All Signs Point to Low Oil Prices Going Forward
Some stock analysts say the problems afflicting ExxonMobil are cyclical, which would mean that a spike or increase in oil prices are on the horizon and that the company will move back into the black across the board when that happens.
But the fact is that a rebound in oil prices is unlikely. Independent assessments—from a diverse group that includes the U.S. Energy Information Administration, the World Bank, the International Monetary Fund and the Economist—agree on this point. None of their outlooks show a dramatic, long-term rise anytime soon. International imbalances in supply and demand, new political alliances and low-carbon initiatives will foster a realignment of global energy priorities and will mitigate against a dramatic, long term rise in oil prices.
Granted, oil prices may go up somewhat, the level, type, and basis for the increases are likely to be insufficient to keep ExxonMobil’s investments afloat or to spur a new round of investment or increases in share distribution.
ExxonMobil’s third-quarter earnings, released on Oct. 28, showed a continued downward financial spiral. Although the company reported a modest improvement in profits as compared to the second quarter (in line with the modest increase in the price of oil during that time), overall profits were 54 percent below the first nine months of 2015, which itself was a very poor year for the company.
In its third-quarter filing to the SEC on Nov. 3, ExxonMobil reported a 20 percent drop in revenues compared to the first three quarters of 2015. This suggests the company may be on track to produce $215 billion in revenue in 2016, down from its peak of $486 billion in 2011.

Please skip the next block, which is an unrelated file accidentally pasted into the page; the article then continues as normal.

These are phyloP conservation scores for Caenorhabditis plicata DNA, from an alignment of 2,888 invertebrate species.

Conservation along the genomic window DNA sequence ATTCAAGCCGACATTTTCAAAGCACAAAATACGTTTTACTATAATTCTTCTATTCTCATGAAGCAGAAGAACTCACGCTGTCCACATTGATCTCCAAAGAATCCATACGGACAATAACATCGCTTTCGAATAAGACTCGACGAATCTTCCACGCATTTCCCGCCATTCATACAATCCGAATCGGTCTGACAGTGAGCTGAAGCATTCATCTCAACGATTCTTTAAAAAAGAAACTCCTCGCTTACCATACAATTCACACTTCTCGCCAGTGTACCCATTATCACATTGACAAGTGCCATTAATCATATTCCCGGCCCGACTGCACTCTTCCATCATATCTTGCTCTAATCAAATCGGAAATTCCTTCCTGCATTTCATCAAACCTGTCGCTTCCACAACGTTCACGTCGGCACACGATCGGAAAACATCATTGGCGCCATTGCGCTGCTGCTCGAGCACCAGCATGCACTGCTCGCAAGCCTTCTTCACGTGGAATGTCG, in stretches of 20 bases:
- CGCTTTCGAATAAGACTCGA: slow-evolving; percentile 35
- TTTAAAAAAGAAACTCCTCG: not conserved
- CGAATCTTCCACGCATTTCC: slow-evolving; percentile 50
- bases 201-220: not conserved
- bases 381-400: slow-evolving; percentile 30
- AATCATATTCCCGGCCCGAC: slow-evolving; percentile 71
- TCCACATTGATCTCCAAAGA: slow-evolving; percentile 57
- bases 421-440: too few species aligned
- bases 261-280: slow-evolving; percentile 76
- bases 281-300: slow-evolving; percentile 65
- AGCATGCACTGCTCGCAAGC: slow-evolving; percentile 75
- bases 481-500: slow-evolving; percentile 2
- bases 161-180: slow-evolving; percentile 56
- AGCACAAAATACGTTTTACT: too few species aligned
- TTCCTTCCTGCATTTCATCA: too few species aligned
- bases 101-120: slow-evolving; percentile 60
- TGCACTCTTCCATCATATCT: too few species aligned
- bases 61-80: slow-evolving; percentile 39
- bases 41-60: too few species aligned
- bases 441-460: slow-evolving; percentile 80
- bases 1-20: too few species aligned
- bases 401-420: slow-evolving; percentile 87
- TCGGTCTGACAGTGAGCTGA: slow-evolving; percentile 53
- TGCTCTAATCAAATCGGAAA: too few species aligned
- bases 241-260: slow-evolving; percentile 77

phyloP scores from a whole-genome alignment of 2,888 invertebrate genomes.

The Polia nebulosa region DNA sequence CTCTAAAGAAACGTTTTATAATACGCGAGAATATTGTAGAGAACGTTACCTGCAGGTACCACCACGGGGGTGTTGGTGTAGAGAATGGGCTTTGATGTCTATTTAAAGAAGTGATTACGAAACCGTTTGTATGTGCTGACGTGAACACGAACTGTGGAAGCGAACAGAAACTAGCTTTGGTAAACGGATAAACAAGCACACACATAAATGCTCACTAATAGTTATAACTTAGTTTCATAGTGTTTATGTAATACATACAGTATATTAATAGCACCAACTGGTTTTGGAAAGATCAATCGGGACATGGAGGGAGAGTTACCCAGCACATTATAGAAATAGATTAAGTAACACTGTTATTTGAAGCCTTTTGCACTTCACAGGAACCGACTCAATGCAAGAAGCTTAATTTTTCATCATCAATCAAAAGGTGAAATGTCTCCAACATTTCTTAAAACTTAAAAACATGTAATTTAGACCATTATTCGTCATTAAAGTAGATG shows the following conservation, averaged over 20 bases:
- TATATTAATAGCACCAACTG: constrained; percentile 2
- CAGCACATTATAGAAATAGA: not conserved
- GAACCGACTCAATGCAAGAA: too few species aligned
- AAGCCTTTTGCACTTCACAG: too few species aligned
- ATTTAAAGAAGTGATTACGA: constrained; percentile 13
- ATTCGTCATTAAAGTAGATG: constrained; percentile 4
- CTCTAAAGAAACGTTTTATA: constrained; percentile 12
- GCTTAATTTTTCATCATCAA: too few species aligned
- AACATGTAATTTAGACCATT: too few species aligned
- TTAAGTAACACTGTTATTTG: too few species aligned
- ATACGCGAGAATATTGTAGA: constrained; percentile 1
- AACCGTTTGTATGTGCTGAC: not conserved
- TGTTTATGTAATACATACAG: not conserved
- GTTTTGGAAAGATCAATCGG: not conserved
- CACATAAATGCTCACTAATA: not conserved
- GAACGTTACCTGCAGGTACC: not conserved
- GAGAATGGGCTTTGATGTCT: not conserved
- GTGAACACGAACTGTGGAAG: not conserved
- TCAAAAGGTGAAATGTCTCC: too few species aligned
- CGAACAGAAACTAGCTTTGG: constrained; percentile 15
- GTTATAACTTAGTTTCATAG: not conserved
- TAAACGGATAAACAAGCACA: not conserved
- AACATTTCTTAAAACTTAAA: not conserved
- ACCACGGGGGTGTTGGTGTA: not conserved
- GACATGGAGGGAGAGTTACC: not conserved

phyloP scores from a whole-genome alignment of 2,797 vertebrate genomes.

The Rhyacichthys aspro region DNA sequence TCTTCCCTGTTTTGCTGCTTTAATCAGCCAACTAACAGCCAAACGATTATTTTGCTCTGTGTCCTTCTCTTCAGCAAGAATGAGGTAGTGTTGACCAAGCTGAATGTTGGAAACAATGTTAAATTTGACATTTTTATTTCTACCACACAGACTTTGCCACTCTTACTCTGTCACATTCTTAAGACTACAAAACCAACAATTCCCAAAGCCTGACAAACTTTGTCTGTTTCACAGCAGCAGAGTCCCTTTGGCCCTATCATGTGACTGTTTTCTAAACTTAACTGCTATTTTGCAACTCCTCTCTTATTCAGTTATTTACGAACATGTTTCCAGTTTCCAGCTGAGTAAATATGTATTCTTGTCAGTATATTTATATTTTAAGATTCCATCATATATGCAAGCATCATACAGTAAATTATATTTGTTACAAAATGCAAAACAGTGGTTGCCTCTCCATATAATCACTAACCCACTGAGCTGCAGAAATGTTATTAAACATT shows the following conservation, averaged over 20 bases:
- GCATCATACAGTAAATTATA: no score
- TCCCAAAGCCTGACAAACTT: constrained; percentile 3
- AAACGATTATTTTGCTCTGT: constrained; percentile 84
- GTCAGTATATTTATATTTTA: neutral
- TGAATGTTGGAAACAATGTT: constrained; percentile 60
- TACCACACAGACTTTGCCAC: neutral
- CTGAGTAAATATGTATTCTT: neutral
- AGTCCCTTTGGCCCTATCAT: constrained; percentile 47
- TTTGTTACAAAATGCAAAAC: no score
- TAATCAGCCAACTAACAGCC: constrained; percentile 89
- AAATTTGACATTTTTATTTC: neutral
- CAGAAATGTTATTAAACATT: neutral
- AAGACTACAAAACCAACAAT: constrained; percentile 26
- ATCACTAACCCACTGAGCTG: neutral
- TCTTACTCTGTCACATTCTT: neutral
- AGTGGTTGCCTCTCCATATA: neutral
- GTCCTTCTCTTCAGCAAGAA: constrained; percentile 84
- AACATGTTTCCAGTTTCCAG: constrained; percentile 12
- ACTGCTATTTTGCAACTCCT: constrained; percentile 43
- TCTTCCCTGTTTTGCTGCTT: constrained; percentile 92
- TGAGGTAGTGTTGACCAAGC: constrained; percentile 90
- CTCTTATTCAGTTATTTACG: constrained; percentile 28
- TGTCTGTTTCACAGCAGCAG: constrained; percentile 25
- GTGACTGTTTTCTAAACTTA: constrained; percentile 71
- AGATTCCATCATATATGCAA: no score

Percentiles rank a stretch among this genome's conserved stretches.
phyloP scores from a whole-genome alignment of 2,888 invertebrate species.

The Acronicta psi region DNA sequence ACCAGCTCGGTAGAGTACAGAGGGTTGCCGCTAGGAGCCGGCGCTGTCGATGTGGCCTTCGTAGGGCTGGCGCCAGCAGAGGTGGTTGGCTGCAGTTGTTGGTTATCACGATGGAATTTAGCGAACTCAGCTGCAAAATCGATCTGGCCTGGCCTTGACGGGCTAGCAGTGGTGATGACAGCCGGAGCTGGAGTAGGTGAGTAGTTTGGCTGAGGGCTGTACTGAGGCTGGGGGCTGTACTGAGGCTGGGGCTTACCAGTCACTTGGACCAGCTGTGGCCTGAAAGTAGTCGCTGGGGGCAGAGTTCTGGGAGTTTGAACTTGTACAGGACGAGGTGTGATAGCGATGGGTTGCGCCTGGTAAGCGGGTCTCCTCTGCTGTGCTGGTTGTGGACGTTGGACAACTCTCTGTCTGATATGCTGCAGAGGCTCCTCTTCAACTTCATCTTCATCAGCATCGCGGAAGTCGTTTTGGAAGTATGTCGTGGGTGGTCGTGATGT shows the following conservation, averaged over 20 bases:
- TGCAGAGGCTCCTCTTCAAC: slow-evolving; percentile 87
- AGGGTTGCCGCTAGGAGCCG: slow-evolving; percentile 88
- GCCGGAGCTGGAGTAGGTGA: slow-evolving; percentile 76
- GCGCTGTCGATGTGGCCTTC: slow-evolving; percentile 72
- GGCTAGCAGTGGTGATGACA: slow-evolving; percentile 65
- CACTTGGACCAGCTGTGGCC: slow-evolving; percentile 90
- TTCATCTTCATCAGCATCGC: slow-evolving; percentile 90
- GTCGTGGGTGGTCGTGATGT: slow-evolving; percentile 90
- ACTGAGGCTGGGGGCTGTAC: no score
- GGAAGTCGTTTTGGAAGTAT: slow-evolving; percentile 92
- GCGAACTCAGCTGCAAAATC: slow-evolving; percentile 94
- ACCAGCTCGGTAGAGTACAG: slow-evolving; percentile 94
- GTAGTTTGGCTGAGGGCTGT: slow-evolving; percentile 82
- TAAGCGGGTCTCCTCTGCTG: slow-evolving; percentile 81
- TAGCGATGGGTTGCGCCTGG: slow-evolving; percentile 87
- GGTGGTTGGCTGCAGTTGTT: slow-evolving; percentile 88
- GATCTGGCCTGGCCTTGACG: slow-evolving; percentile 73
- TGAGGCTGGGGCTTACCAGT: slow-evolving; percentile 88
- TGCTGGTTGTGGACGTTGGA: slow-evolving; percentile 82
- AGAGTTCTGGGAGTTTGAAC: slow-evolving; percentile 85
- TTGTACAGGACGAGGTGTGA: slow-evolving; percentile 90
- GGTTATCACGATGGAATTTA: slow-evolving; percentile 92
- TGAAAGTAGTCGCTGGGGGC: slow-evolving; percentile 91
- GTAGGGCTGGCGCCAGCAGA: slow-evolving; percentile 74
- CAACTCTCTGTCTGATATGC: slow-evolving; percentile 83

Over the past decade, the company’s revenues are down, profits are down, capital expenditures are down, long-term debt is up, and distribution to shareholders is down a troubling set of metrics we explored last month in our report, “Red Flags on ExxonMobil.”
In a response it issued to IEEFA’s report, ExxonMobil implicitly acknowledged that it can no longer rely on the old business cycles, where rising oil prices produced more cash for new investments:
“ExxonMobil believes that its operations will exhibit strong performance over the long term as a result of disciplined investment, cost management, asset enhancement programs and application of advanced technology.”
The operative phrase here, “will exhibit strong performance,” is a signal to investors that they can expect better in the future, but the company—to pull that off—is going to have to figure out a new way forward. We noted in our report that ExxonMobil’s recent cost cutting, capex reductions and new technology advances have not kept pace with the rapid decline in oil prices.
The modest rise between the second and third quarters of this year (from the low $40s to the high $40s) was well below what is needed to stimulate new investment.
ExxonMobil has now reported almost two full years of diminished profitability, a rare phenomenon for the company. And it has been lagging the S&P 500 Index for 10 quarters—after having led it for decades.
The company—indeed the entire oil industry itself—is destined to be smaller in the future. And although it may be able to manage modest growth even as it endures prolonged financial stress, its long-term prospects are diminished significantly.
Investors should ask management tough questions, as recommended in our report, about how the company will produce returns for shareholders.
In its third-quarter earnings release, the company said it will likely de-book some of its reserves in Canada, and telegraphed the potential for a more generalized asset impairment when it concludes its fourth-quarter evaluations.
We’ll delve further into these balance-sheet issues in a commentary tomorrow.
Tom Sanzillo is IEEFA’s director of finance.